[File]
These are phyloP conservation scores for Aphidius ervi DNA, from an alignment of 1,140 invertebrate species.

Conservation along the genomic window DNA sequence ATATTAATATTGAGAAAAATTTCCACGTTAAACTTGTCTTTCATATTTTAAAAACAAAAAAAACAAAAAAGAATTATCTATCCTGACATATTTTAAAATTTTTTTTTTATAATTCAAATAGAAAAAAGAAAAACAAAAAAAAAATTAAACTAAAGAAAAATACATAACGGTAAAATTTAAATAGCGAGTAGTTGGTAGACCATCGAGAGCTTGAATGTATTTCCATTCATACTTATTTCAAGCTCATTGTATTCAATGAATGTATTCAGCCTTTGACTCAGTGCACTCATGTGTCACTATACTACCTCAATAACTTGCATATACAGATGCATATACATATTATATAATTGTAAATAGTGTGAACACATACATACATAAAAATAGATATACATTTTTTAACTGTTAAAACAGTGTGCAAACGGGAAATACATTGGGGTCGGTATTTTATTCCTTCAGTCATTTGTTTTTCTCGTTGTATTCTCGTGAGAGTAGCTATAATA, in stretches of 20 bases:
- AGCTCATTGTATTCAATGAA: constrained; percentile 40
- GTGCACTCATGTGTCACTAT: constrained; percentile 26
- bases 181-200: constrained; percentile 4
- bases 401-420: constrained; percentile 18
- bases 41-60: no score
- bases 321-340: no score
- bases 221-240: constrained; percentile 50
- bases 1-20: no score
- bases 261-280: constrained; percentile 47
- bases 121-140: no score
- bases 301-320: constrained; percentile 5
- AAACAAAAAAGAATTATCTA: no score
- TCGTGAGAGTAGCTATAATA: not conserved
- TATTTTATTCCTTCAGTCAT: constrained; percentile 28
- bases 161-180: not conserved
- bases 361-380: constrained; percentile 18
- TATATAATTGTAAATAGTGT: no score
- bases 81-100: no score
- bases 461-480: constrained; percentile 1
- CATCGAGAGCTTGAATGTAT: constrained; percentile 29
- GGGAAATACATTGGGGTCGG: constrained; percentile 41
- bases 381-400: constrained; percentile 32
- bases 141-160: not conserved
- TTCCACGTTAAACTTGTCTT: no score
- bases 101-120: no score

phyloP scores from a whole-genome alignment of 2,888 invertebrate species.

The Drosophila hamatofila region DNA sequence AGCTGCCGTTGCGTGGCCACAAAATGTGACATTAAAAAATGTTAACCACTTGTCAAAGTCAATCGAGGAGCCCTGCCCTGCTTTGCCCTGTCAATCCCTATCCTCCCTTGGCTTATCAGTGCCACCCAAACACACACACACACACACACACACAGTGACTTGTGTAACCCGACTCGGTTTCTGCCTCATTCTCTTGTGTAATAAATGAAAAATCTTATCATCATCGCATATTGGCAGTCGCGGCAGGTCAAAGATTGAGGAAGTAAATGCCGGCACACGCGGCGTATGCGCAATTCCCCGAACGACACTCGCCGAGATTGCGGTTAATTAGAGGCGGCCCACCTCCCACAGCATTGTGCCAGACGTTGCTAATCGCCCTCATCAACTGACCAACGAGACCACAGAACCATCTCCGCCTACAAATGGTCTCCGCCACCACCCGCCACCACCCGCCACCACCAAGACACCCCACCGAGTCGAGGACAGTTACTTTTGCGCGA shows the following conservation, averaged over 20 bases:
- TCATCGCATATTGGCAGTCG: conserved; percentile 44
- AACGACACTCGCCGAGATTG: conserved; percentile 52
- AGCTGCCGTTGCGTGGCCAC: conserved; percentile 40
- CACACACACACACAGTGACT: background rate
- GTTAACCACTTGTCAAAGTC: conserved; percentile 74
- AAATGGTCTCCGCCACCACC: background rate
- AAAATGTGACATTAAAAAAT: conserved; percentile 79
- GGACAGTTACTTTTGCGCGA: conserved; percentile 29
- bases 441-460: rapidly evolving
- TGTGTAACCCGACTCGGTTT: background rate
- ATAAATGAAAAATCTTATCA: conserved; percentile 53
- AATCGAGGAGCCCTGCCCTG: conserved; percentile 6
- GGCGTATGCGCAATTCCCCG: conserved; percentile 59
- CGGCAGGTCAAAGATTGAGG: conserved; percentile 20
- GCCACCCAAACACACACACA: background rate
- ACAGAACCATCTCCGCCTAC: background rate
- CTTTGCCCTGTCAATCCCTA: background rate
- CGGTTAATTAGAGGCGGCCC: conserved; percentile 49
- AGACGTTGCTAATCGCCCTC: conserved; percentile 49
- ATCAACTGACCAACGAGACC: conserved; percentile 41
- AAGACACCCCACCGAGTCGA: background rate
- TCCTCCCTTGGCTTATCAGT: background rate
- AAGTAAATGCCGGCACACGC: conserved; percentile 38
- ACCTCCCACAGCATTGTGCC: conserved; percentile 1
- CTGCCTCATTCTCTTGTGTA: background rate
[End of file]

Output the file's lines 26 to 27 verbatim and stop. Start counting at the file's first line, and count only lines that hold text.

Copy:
- TTCCACGTTAAACTTGTCTT: no score
- bases 101-120: no score